The extraordinary life of the Chinese writer and personality who danced the two-step at the Forbidden City and learned to love the elderly empress feared and hated by the rest of the world.

While reading Isadora: A Sensational Life, Peter Kurth’s 2001 account of the twentieth century’s most influential dance reformer, I encountered a reference to a Chinese woman named Princess Der Ling who as a teenager had studied with Isadora in Paris between 1899 and 1903.  Kurth quoted several piquant remarks on Duncan made by this writer, including her recollections of Duncan’s barbed commentary on the needlessness of the clothes women were forced to wear by custom and the overtures from men they were forced to endure for the same set of sexist reasons.  For all her youth, and considering she came from a culture to which Western dance and Duncan’s special take on it were foreign territory, Der Ling seemed remarkably aware of both Duncan’s farsighted feminism as well as her artistic genius, another factor that intrigued me.


Imperial Masquerade: The Legend of Princess Der Ling
by Grant Hayter-Menzies
The first critical biography of one of the 20th century's most enigmatic personalities
Published in January 2008 by Hong Kong University Press


To view HKUP's listing, click here

To view listing in the University of Washington Press's Spring 2008 catalog, click here.

China Radio International interview in Beijing by Su Xiaowei on Tuesday, April 8

Link to podcast of Hong Kong University Library Reading Club presentation, April 10, 2008 (scroll down)

CBC Radio interview on North By Northwest, with Sheryl MacKay and Dave Carlin


Later on, when I read Dragon Lady, Sterling Seagrave’s 1992 biography of Empress Dowager Cixi, I met Der Ling again, and discovered that while making an effort to rehabilitate the maligned Empress Dowager Seagrave also addressed the denigration (by many of the same sources) of this woman and her contributions to late Qing historiography.  Seagrave’s book led me to find and read all of Der Ling’s books, along with her several published articles.  Through chance references to her in the memoirs, diaries and travel writings contemporary with her timeframe of late-Qing, early-Republic China that I read subsequently, I occasionally found doubts about her facts (or the way in which she related them) and especially about her title, and realized from the beginning that Der Ling was nothing if not a figure of controversy. Daughter of a Manchu aristocrat, granddaughter of a Boston merchant, educated like a boy in the Confucian classics, a baptised Catholic blessed by the hand of Pope Leo XIII, a woman who donned chic Western fashions in China and her ceremonial court robes in the United States, and wife of an American soldier of fortune...  Der Ling was a fascinating human battleground of warring identities, a victim of the hallucinogenic effects of too much publicity, much of it prompted by Der Ling herself, and a figure whose life provides a glimpse into one woman’s experience of living not just between two cultures—that of China and the West—but among many worlds: social, religious, moral, political.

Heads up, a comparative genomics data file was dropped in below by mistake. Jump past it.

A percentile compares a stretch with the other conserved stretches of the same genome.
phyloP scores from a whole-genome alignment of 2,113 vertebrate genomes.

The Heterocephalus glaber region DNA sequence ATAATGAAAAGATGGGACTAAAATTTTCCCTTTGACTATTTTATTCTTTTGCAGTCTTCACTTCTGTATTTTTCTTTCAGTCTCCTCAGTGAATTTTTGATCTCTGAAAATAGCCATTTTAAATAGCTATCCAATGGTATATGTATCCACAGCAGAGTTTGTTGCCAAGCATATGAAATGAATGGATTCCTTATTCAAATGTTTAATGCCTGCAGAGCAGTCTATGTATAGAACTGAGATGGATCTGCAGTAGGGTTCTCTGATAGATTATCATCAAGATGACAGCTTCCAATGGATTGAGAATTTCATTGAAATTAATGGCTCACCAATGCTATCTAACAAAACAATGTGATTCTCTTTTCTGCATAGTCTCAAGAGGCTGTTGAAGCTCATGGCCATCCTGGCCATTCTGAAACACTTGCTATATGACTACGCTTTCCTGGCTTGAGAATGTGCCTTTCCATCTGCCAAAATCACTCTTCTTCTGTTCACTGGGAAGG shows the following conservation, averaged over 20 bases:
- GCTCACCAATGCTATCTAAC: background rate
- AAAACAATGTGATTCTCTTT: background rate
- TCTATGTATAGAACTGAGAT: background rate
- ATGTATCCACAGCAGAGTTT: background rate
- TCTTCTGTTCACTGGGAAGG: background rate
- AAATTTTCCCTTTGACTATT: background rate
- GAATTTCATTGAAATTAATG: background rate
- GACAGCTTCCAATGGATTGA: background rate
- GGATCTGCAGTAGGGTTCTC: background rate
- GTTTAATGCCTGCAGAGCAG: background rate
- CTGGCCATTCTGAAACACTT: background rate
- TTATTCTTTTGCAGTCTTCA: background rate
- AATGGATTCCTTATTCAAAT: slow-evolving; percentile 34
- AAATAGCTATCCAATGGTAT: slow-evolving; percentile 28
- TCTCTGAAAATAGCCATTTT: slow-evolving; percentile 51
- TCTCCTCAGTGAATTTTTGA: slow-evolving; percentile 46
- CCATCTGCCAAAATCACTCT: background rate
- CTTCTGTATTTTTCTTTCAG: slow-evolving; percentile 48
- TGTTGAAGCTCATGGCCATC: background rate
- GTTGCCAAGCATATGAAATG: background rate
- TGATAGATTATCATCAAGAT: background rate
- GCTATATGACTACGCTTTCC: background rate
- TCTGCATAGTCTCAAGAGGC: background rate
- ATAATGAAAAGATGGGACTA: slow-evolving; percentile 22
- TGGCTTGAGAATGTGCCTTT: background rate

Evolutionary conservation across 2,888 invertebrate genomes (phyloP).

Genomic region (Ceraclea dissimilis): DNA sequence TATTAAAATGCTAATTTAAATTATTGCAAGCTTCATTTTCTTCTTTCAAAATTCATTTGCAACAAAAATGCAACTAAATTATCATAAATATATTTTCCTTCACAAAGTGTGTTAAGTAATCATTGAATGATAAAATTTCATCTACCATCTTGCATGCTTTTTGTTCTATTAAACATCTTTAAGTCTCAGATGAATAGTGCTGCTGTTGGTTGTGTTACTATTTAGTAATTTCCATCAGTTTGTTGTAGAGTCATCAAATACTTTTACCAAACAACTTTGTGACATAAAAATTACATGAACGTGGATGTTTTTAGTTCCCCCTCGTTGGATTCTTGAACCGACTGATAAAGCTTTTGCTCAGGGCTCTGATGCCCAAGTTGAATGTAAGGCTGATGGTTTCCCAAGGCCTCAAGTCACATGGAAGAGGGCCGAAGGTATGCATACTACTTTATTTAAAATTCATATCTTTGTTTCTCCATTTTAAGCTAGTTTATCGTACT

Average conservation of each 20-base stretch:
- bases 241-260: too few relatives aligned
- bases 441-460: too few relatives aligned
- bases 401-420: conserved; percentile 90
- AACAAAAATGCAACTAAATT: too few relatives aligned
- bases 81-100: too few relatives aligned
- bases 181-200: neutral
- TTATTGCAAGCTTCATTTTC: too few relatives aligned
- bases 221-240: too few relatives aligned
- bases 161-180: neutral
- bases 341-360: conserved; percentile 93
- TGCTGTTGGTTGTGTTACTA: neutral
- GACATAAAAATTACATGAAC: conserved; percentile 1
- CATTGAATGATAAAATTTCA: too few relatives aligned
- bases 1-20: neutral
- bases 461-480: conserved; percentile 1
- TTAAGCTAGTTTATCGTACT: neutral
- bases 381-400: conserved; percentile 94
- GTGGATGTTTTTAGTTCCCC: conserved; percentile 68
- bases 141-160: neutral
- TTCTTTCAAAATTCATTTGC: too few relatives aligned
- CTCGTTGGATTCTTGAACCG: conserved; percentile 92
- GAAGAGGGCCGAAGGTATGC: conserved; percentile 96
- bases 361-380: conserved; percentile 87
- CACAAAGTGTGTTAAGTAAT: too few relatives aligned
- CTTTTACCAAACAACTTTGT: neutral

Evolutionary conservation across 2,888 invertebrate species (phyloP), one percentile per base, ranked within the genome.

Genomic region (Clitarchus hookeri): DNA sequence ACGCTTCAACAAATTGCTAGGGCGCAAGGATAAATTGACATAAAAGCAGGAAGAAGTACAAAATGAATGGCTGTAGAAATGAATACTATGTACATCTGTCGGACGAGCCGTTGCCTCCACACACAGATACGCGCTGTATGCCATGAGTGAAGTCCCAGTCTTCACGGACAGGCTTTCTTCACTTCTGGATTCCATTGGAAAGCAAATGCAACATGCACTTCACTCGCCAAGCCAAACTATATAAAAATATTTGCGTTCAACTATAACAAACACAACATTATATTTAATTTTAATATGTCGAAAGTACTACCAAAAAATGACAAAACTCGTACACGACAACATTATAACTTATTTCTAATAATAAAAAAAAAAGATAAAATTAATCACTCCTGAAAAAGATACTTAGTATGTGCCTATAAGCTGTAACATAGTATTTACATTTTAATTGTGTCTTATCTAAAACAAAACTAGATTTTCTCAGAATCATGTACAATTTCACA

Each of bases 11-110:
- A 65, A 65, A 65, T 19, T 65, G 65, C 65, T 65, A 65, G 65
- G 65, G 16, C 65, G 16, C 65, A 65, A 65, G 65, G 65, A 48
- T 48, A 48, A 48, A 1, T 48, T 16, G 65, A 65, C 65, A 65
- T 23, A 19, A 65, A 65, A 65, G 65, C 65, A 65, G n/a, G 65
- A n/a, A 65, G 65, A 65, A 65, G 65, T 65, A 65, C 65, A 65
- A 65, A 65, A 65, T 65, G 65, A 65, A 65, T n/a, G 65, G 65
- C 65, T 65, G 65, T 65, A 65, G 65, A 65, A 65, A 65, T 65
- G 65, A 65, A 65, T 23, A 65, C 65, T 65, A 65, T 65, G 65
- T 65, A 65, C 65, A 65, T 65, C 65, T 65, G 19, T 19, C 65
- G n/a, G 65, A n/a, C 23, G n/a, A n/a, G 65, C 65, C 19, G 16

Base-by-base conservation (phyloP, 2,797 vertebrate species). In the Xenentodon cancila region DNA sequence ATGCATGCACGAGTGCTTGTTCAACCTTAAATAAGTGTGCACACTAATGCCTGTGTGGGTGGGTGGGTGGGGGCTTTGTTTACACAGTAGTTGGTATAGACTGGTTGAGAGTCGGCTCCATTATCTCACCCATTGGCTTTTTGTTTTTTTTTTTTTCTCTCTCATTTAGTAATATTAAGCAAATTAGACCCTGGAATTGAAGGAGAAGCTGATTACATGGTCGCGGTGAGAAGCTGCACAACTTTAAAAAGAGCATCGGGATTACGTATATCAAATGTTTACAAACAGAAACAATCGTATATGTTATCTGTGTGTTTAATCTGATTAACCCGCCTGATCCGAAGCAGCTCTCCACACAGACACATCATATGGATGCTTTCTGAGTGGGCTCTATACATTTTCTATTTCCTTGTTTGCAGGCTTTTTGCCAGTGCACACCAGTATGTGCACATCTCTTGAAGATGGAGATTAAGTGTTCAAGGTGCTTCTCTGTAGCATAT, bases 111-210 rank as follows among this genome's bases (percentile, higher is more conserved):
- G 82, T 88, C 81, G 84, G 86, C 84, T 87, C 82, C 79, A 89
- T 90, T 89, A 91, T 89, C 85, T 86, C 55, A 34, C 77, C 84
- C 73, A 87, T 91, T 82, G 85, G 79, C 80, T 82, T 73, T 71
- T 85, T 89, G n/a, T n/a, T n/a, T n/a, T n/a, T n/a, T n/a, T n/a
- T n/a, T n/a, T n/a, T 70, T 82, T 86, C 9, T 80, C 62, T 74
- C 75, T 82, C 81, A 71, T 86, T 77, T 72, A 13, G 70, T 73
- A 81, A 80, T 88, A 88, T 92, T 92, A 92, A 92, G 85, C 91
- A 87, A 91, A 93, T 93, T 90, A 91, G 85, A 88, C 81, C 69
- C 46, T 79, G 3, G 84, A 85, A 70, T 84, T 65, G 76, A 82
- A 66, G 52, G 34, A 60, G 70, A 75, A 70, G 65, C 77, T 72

I knew I had to tell her strange, complex, fascinating story.

Princess Der Ling in 1939


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 Grant Hayter-Menzies, biographer of Princess Der Ling,